It’s a somber day at the Graham Agency. It’s practically a ghost town. After years of silence, the #MeToo movement has finally caught up with the company, leaving Bryson and Crystal on the unemployment line for the first time in their lives. Bryson understands how the climate was different back then; It was difficult for women to come forward about sexual assault or misconduct in the workplace. But Bryson can’t help but think, “What about us?”
The awkward tension isn’t just at the office. Simone is being cold towards everyone and Bryson tries to figure out why. The girl is refusing plantains while braiding Tia’s hair; she needs to eat. With her blank stares and one-word responses, it may not appear that way; Simone likes everyone around. A phone call from her father makes the reason for her sadness obvious: Marcus is the center of these allegations.
Disappointing? Yes, but as Tia points out, Marcus Graham (Eddie Murphy) acted a whole fool back in the day. Y’all seen Boomerang? Of course y’all did. Do you remember when Marcus approached Jacqueline (Robin Givens) with a “Hey Boss,” and then after she reminds him that they are colleagues working on a Strange ad, he replies that he was just trying to hit her with his “Mack Daddy vibe?” Yeah, he’s been a playa and he’s crushed a lot. These allegations are not farfetched. As much as Ari feels it’s old news, Tia strongly disagrees. The hurt from those situations never go away and if women keep quiet, men will keep feeling that this despicable behavior is okay. Women are cat-called, groped, and harrassed by overly persistent men on a daily basis. You can’t even go to the local Dolla Tree without some foolio calling out, “Yo, ma, can I talk to you for a second?” It’s annoying. It’s unwarranted. And in some cases, it’s scary. Ari and David are just not understanding the point. To them, this is just another case of women not knowing what they want from men. For those of you who think similarly, let me break it down to you, according to Tia: “A man calling a girl ‘cuteness’ that ain’t his girlfriend ain’t okay. A man staring at a woman’s titties while she’s at an audition for a lotion commercial ain’t okay. A man that tilts his head every time a cute bi**h walks by ain’t okay.”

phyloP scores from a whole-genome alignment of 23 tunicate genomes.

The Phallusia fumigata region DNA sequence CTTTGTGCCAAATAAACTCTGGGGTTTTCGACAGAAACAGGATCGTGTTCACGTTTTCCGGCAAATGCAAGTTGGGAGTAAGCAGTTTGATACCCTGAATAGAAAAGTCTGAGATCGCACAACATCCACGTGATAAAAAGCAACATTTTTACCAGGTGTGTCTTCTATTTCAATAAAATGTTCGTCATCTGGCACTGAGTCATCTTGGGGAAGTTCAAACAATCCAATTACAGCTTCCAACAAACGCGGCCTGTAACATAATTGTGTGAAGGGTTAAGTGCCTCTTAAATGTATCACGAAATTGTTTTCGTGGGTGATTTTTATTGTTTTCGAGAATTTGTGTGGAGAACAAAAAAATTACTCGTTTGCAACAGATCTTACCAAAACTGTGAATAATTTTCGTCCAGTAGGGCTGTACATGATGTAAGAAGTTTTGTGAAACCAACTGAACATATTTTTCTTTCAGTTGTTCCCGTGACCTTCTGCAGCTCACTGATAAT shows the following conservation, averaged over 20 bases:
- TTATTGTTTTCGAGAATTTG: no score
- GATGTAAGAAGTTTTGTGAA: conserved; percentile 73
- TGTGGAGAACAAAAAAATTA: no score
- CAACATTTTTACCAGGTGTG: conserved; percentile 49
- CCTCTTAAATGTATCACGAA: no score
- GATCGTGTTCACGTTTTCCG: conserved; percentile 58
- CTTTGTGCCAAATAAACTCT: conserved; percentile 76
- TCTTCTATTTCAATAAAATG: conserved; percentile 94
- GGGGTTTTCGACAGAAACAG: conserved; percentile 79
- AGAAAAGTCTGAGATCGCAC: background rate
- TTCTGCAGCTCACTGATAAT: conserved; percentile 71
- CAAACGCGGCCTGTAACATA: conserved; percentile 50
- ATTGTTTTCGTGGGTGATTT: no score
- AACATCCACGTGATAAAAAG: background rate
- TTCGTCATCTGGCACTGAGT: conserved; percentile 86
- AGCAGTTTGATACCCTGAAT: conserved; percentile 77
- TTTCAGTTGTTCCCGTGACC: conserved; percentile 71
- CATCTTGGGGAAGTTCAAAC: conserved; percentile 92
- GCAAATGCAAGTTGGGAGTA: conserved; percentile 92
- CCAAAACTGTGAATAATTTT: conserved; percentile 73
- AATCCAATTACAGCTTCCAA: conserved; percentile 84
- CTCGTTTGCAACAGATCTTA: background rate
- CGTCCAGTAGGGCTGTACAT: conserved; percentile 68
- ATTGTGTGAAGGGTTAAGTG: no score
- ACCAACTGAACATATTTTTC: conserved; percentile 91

Not all of the women are standing in solidarity on this one. A now-jobless Crystal thinks it’s pretty coincidental how all of these accusations surfaced right before a potential merger slated to make the company some hefty coin. In her eyes, no one was actually raped, so why make it such a big deal? To make it (dare I say it) crystal clear for her, Tia stresses that just because he didn’t force himself onto anyone doesn’t make it okay and, in her opinion, the Graham Agency should be shut down.
Pastor David offers up the Good Word, reminding them all that it is no one’s place to judge. “What about my mother?” Simone quickly snaps back. A generic “God wouldn’t put her through anything she can’t handle” is all he could muster up as an adequate response. Recognizably, the church isn’t perfect but Pastor David disagrees with the group’s consensus that religious folk are the most judgmental ones. Tia could never date a pastor because sex and the Holy Ghost don’t go together and a vino-sipping wine blows up his own spot with a cheeky, “Says who?” Crystal’s head twisted towards him quicker than the exorcist. They’ve been divorced since he began a relationship with Jesus, so how would he know?